Solitary death and new lifestyles during and after COVID-19: wearable devices and public health ethics

BMC Medical Ethics 22 (1):1-10 (2021)
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BackgroundSolitary death (kodokushi) has recently become recognized as a social issue in Japan. The social isolation of older people leads to death without dignity. With the outbreak of COVID-19, efforts to eliminate solitary death need to be adjusted in line with changes in lifestyle and accompanying changes in social structure. Health monitoring services that utilize wearable devices may contribute to this end. Our goals are to outline how wearable devices might be used to (1) detect emergency situations involving solitary older people and swiftly connect them with medical treatment, to (2) reduce the frequency of deaths that remain undiscovered and (3) to reduce social isolation by promoting social interaction. MethodsTheoretical and philosophical approaches were adopted to examine ethical issues surrounding the application of wearable devices and cloud-based information processing systems to prevent solitary death in the world with/after COVID-19.Main body(1) Technology cannot replace social connections; without social support necessary to foster understanding of the benefits of health management through wearable devices among older adults, such devices may remain unused, or not used properly. (2) Maturity of the technology; systems face the difficult task of detecting and responding to a wide range of health conditions and life-threatening events in time to avert avoidable morbidity and mortality. (3) Autonomy and personhood; promoting the voluntary use of wearable devices that are a part of larger efforts to connect isolated individuals to a community or social services might be effective. Legal force should be avoided if possible. There is some concern that landlords may require an older person to sign a contract agreeing to wear a device. The autonomy of solitary older people should be respected. (4) Governance: policies must be developed to limit access to data from wearables and the purposes for which data can be used.ConclusionIf thoughtfully deployed under proper policy constraints, wearable devices offer a way to connect solitary older people to health services and could reduce cases of solitary death while respecting the personhood of the user.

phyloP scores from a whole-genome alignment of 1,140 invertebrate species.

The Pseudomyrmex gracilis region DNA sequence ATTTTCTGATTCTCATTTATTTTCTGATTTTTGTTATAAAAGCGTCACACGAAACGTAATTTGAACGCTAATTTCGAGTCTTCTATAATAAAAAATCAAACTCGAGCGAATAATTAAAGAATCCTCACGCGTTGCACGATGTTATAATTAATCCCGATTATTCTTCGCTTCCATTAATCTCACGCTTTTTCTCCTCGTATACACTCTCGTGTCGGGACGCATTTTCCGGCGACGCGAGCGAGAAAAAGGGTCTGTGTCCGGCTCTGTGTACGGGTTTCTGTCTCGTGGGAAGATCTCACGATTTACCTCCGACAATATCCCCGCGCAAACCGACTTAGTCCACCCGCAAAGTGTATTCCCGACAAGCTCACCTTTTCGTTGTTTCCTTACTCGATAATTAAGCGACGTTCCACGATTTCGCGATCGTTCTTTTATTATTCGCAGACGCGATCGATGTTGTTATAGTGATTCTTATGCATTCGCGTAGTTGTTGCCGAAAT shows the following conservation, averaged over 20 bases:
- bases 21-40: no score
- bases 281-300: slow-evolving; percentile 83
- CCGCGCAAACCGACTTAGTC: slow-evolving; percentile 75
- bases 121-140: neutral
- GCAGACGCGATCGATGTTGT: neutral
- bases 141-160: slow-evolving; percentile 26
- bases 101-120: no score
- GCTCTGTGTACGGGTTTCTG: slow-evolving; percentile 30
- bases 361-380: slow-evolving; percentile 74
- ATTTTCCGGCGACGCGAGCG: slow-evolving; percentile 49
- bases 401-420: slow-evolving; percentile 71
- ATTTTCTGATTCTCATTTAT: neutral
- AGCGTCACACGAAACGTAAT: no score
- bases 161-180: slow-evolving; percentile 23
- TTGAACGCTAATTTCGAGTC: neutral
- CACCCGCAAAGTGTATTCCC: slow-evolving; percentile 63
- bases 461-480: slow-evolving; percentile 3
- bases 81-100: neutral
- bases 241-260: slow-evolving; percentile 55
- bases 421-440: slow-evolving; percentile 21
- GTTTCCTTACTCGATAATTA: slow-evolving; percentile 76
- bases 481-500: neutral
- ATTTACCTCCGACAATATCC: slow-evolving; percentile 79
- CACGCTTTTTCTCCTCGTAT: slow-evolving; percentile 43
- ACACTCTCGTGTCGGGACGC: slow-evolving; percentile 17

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Alex John London
Carnegie Mellon University

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